Several members of Iraq’s parliament and the province’s deputy governor visited prisons near Mosul, Iraq, calling what they found a “humanitarian catastrophe.” This happened two days after Human Rights Watch released research detailing the horrible conditions of the prisons, which hold terrorism suspects.
Immediately after our report release, local authorities claimed Human Rights Watch’s research was “fallacious.” But the government’s tone has since changed. One parliamentarian admitted that “what Human Rights Watch reported was small relative to the actual catastrophe inside the prisons of Nineveh.”
Nongovernmental organizations working on these issues have said that Human Rights Watch’s research has made their work easier. Human Rights Watch has also been told that the report release has positively supported their work and has sparked serious conversations in Baghdad about addressing prison conditions.
Human Rights Watch documented extreme overcrowding, inhumane conditions, and ill-treatment at three Nineveh pretrial detention facilities. The detainees have no space to lie down or sit comfortably and have no mattresses because there is no room for them in the cells. Lawyers cannot visit their clients, because, among other reasons, there is no space for meetings.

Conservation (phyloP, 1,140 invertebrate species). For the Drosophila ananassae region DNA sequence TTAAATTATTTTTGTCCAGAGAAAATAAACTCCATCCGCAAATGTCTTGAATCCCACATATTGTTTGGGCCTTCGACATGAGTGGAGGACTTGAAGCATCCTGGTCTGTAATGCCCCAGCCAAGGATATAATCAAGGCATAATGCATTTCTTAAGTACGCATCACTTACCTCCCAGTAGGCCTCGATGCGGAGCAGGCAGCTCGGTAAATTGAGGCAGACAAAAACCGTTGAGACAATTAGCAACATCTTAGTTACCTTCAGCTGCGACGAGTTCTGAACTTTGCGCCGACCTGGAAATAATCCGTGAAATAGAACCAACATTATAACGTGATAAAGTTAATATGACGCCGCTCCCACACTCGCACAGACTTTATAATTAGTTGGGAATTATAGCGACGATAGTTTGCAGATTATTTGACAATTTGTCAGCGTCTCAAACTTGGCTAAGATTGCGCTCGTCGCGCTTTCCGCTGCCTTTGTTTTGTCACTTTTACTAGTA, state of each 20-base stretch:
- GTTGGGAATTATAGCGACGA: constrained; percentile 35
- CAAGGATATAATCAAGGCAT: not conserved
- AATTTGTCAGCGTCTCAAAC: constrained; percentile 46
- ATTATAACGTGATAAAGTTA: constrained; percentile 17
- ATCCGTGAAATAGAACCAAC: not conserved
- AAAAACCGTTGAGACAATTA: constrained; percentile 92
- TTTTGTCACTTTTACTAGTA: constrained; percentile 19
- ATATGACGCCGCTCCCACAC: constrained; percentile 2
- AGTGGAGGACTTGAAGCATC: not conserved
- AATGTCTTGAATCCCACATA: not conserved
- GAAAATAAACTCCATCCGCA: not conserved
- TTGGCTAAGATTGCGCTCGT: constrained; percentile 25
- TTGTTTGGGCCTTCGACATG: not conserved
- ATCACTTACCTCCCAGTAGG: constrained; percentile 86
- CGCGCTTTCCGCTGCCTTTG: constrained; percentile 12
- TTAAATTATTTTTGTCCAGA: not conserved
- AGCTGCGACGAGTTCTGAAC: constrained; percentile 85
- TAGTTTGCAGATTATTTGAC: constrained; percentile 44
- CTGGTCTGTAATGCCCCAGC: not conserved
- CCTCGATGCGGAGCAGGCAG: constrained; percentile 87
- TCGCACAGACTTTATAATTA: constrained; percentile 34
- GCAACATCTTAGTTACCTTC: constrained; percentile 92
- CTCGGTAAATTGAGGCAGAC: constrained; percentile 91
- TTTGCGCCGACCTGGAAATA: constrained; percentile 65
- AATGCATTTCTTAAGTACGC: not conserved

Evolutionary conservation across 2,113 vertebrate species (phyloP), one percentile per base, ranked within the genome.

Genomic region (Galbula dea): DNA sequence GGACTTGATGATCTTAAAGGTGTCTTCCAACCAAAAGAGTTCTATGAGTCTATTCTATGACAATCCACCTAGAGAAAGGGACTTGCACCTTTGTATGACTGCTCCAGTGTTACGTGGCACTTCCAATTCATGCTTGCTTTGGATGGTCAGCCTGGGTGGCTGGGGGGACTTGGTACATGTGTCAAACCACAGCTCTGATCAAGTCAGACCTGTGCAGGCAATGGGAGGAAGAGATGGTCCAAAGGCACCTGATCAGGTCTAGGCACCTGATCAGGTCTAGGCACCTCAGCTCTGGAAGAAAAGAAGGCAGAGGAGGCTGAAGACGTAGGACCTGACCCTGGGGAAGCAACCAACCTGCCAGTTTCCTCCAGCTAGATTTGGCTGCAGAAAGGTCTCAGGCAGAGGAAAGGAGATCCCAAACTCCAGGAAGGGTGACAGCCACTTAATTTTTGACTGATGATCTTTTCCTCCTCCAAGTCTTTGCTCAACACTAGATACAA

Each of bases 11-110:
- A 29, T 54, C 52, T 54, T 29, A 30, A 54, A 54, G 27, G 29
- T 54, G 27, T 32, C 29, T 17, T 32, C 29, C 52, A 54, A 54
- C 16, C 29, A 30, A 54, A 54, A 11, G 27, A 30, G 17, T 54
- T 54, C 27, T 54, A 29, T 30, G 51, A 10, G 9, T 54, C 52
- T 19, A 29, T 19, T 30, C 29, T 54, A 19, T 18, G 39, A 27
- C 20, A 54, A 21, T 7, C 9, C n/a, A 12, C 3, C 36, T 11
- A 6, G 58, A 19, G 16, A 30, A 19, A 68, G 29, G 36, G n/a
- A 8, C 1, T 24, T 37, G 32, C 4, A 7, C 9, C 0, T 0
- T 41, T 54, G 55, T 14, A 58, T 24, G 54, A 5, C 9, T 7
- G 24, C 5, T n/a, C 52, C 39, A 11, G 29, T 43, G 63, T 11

The three pretrial detention facilities have a combined capacity of 2,500 people, but as of late June 2019, were holding an estimated 4,500 people. Roughly 1,300 of them had already been tried and convicted and should have already been transferred to Baghdad prisons. Some remained in the crowded facility for up to six months after they were convicted.
Human Rights Watch has previously documented deaths in custody in Nineveh facilities due to severe overcrowding.
The public acknowledgement of the prisons’ horrendous conditions is a positive first step. Human Rights Watch is advocating with Iraq authorities to ensure everyone in pretrial detention a speedy and fair trial or release. Detention before trial should be the exception, not the rule. We are also pushing for detainees to be transferred to official prisons that are accessible to visitors, including government inspectors, independent monitors, relatives, and lawyers.